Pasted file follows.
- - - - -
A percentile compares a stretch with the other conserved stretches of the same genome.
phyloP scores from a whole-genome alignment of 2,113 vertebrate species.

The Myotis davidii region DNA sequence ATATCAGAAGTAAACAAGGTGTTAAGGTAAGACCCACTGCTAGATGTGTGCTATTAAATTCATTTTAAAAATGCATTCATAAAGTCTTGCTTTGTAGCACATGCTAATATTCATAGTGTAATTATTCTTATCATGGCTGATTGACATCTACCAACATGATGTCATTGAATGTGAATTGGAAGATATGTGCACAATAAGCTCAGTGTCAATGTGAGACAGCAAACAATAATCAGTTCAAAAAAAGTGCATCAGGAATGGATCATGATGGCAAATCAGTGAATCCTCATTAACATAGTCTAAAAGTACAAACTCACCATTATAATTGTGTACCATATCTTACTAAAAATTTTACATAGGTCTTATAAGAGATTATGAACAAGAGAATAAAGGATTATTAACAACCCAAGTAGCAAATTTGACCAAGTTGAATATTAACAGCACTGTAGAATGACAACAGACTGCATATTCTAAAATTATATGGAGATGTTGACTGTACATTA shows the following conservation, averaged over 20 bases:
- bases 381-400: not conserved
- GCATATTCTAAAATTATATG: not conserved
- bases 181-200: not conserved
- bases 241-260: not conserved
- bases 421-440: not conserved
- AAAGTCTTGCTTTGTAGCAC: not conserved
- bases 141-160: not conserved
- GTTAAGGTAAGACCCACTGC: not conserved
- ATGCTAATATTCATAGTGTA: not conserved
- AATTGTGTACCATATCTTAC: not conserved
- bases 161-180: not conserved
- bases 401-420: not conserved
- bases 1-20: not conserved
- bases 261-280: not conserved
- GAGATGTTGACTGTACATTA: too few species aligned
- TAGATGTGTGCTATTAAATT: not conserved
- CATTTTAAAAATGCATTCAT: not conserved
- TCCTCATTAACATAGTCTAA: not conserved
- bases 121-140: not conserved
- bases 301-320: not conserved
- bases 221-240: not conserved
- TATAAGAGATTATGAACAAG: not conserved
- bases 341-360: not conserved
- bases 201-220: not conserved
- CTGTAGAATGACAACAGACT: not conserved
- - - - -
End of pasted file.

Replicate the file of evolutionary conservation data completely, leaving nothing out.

A percentile compares a stretch with the other conserved stretches of the same genome.
phyloP scores from a whole-genome alignment of 2,113 vertebrate species.

The Myotis davidii region DNA sequence ATATCAGAAGTAAACAAGGTGTTAAGGTAAGACCCACTGCTAGATGTGTGCTATTAAATTCATTTTAAAAATGCATTCATAAAGTCTTGCTTTGTAGCACATGCTAATATTCATAGTGTAATTATTCTTATCATGGCTGATTGACATCTACCAACATGATGTCATTGAATGTGAATTGGAAGATATGTGCACAATAAGCTCAGTGTCAATGTGAGACAGCAAACAATAATCAGTTCAAAAAAAGTGCATCAGGAATGGATCATGATGGCAAATCAGTGAATCCTCATTAACATAGTCTAAAAGTACAAACTCACCATTATAATTGTGTACCATATCTTACTAAAAATTTTACATAGGTCTTATAAGAGATTATGAACAAGAGAATAAAGGATTATTAACAACCCAAGTAGCAAATTTGACCAAGTTGAATATTAACAGCACTGTAGAATGACAACAGACTGCATATTCTAAAATTATATGGAGATGTTGACTGTACATTA shows the following conservation, averaged over 20 bases:
- bases 381-400: not conserved
- GCATATTCTAAAATTATATG: not conserved
- bases 181-200: not conserved
- bases 241-260: not conserved
- bases 421-440: not conserved
- AAAGTCTTGCTTTGTAGCAC: not conserved
- bases 141-160: not conserved
- GTTAAGGTAAGACCCACTGC: not conserved
- ATGCTAATATTCATAGTGTA: not conserved
- AATTGTGTACCATATCTTAC: not conserved
- bases 161-180: not conserved
- bases 401-420: not conserved
- bases 1-20: not conserved
- bases 261-280: not conserved
- GAGATGTTGACTGTACATTA: too few species aligned
- TAGATGTGTGCTATTAAATT: not conserved
- CATTTTAAAAATGCATTCAT: not conserved
- TCCTCATTAACATAGTCTAA: not conserved
- bases 121-140: not conserved
- bases 301-320: not conserved
- bases 221-240: not conserved
- TATAAGAGATTATGAACAAG: not conserved
- bases 341-360: not conserved
- bases 201-220: not conserved
- CTGTAGAATGACAACAGACT: not conserved